A progressive tax system – amendment

I laid an amendment against the personal tax and benefits review instructing the Treasury & Resources department to review the advantages and disadvantages of introducing a progressive personal tax system through tax bandings, with a lower rate for those on low incomes to a higher rate for those on the highest incomes. It was defeated on the back of quite erroneous scaremongering by certain Deputies, most notably Deputies Stewart who believed it would mean High Net Worth Individuals would not want to come to Guernsey as a result. This made no sense given that Guernsey has no Capita Gains Tax or Inheritance Tax. What was also forgotten was that the amendment only sought for this to be investigated, not that it should be.  My opening and closing speeches are below and I stand by everything I said that day. The reference to the dark side in my closing speech is as a result of Deputy Stewart saying that is where I had gone with this amendment. Of course, he is the one that has not seen the light!

Opening speech


It is not unreasonable that the rich should contribute to the public expense, not only in proportion to their revenue, but something more than in that proportion.’ Those are not my words but, perhaps somewhat surprisingly, those of Adam Smith in Book 5 of The Wealth of Nations, covering the Sources of General and Public Revenue of Society.

And it is in support of that argument that this amendment seeks to direct T&R to investigate the implications of and proposals, if appropriate, for the introduction of a progressive system of income tax with lower bands for lower earners and higher bands for higher earners.

Now there is always a lot of noise heard whenever the idea of charging higher rates for higher earners is mooted. That by increasing tax rates it will make Guernsey less competitive. Indeed,  in the Appendices it states that increasing the tax rate for higher earners would put Guernsey at a disadvantage.

However, on the assumption that we are not talking about pernicious rates of tax, which I do not believe we need to do and certainly don’t advocate, I question that reasoning.

For a start, I would question just how much more supportive of high earners we could be here. We  have no Capital Gains Tax or Inheritance Tax for a start. Add to that low property taxes and the most well off in our society actually do comparatively very  well compared both to other Islanders and high-earners elsewhere.


Quite frankly when I read in this report that and I quote, ‘increasing tax rates or withdrawing allowances for high earners would increase the number of people who  plan their affairs in such a way as to minimise their tax liability, I was flabbergasted! Don’t make people pay more as they will seek to avoid it! Yes, I would say the more complicated a tax system the easier it is to avoid, but a higher tax band is hardly going to see hoard of people rushing to their tax accountants.

Arguments are often made that high earners are synonymous with entrepreneurs. Indeed, the report states  that highly skilled individuals ‘tend to’ generate economic growth by developing businesses and devising new products and services. And that by charging tax rates which could discourage such people from moving to, or staying in Guernsey could be detrimental for the Island’s economy and its growth potential, which, we are told,  in this report, must be the States’ first priority.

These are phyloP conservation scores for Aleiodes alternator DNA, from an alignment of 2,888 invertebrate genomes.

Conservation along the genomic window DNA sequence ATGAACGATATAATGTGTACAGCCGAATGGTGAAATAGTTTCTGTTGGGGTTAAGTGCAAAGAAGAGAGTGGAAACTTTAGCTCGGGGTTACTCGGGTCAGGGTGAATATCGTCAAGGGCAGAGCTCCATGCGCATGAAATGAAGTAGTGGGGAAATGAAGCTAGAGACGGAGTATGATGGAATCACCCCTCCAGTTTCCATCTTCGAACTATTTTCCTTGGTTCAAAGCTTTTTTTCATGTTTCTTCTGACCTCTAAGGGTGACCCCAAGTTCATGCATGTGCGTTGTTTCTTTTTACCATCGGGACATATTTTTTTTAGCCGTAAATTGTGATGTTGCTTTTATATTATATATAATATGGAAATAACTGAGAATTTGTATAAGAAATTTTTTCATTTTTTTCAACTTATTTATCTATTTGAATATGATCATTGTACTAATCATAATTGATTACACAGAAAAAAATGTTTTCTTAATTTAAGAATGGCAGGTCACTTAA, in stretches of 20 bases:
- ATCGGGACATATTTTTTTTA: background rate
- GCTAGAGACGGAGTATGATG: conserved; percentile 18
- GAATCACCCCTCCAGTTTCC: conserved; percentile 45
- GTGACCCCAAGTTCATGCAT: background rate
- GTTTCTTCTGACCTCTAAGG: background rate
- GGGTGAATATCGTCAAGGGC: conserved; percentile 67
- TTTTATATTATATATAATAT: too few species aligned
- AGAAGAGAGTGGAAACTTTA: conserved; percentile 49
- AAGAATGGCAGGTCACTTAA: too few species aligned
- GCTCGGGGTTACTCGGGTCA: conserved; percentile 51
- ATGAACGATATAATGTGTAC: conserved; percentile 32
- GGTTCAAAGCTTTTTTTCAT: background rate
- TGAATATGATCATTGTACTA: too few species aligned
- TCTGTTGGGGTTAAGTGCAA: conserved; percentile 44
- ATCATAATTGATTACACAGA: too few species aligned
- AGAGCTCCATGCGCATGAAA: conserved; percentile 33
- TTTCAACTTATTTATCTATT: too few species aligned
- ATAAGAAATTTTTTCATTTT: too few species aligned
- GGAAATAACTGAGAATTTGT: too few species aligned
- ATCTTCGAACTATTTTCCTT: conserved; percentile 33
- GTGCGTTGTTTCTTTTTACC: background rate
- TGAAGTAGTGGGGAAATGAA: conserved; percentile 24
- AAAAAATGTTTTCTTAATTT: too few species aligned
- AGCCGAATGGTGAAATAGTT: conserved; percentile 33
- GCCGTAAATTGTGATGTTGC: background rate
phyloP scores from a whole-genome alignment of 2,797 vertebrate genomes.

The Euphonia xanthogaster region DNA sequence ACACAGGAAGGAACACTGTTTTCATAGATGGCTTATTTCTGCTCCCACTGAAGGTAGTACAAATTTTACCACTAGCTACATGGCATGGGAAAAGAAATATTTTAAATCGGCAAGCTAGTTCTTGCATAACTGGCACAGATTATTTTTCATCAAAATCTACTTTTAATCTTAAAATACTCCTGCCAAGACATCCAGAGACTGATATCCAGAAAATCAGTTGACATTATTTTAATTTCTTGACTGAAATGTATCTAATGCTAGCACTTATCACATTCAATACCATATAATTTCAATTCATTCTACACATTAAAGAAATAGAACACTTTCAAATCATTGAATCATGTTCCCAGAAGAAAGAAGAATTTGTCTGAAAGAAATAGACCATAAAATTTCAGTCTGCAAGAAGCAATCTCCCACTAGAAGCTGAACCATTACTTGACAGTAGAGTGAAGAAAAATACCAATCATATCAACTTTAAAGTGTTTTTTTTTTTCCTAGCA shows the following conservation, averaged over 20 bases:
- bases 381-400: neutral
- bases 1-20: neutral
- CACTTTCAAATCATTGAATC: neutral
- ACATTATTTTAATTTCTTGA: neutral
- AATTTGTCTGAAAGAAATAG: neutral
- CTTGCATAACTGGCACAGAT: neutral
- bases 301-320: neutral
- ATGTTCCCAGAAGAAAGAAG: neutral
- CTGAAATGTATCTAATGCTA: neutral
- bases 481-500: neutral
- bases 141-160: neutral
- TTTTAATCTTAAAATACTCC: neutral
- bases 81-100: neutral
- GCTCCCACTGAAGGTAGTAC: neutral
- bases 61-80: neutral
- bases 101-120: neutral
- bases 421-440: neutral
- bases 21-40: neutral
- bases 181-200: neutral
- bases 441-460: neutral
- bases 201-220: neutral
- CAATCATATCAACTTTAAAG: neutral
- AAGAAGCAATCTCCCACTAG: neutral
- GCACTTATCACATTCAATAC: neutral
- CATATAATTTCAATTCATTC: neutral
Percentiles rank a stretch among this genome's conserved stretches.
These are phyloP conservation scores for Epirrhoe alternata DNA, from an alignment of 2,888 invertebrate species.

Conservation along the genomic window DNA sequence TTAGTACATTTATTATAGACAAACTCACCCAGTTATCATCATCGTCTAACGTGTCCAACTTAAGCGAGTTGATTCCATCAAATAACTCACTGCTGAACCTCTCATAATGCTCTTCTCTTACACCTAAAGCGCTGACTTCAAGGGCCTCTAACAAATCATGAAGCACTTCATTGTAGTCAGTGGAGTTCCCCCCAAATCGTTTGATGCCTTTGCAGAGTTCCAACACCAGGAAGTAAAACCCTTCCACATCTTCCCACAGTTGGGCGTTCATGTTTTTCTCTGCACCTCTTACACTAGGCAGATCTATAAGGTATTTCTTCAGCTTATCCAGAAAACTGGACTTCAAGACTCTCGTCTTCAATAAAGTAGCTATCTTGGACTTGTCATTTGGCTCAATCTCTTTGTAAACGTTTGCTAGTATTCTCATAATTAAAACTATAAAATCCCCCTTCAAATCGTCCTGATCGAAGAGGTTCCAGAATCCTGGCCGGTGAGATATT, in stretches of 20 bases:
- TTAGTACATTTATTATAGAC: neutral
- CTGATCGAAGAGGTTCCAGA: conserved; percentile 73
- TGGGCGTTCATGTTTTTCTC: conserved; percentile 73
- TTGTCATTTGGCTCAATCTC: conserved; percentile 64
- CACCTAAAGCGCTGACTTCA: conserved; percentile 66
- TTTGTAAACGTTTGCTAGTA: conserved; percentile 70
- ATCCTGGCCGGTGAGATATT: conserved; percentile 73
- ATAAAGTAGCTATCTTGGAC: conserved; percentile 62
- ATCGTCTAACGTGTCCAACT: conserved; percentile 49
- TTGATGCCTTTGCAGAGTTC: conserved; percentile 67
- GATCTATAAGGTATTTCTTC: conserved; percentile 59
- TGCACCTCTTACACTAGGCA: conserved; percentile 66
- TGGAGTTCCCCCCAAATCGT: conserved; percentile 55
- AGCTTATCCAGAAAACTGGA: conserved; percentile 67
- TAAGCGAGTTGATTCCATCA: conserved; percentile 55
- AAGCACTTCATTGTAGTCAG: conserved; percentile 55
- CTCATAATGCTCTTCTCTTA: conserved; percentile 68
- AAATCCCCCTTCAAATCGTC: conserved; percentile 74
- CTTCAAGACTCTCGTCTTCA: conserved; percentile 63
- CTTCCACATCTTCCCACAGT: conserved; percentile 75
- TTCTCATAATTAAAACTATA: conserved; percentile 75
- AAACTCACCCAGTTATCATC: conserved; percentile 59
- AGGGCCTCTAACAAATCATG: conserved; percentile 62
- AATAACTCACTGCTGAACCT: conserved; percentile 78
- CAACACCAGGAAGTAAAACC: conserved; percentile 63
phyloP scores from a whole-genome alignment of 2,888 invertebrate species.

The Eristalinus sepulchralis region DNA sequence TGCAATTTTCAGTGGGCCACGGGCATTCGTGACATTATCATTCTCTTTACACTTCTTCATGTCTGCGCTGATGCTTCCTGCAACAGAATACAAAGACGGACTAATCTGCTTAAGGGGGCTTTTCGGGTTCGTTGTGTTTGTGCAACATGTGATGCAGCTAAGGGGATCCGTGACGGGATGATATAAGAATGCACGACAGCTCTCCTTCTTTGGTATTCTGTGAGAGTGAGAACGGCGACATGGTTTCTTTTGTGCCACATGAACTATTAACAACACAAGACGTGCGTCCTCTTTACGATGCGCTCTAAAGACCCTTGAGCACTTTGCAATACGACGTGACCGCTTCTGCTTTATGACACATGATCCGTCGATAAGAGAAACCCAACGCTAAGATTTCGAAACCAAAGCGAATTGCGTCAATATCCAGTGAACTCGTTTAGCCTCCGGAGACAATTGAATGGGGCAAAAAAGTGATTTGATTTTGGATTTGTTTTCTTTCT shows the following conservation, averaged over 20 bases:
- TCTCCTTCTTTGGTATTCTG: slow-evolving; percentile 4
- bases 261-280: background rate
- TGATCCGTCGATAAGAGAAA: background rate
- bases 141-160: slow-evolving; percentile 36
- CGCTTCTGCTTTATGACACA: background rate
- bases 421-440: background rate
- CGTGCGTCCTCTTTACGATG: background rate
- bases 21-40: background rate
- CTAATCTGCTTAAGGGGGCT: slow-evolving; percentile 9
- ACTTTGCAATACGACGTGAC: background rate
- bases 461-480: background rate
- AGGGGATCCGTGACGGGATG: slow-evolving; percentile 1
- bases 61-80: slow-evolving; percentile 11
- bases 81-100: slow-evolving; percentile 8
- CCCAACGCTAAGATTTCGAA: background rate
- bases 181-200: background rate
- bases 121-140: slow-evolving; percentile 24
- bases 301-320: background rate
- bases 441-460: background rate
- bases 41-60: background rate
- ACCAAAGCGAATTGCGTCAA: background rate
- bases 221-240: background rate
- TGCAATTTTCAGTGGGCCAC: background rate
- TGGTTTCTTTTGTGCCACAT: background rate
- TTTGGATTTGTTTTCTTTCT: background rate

But I’d say, if generating economic growth is our first priority – what are we doing to encourage people to set up businesses in the first place? Surely we shouldn’t set our income tax rates on the hope someone comes along but to actively help investment in our economy.

What support do we genuinely give real entrepreneurs? Those who may not start out on fantastic incomes but have great ideas with nothing in the way of government support to help make it happen? That’s the barrier to growing our economy.

Now this amendment calls on T&R to not just look at a higher rate band but a lower rate band as well.

Appendix 1 Principles and Issues Document even states itself that in some cases the direct tax burden of lower and middle income households in Guernsey may not compare favourably with the UK or Jersey.

At present we have a recruitment crisis in nursing – this was made clear by the HSSD Minister in his statement on Tuesday.  Our biggest source of skilled nurses is from the UK for a variety of reasons, but we are actually in a disadvantageous position in terms of recruitment as there are no tax benefits of coming over here, in fact quite the opposite. And neither does it help the recruitment of local nurses on an Island where the cost of living is high. A lower rate band would contribute to making Guernsey an attractive location for those key workers.

The report in front of us today is dismissive of any changes to the income tax system, other than looking at allowances. And even more strangely, amongst all the 41 recommendations there isn’t s a single one that asks us to confirm our support of the structure of income tax. Only that we should be less dependent on it. I find that unacceptable.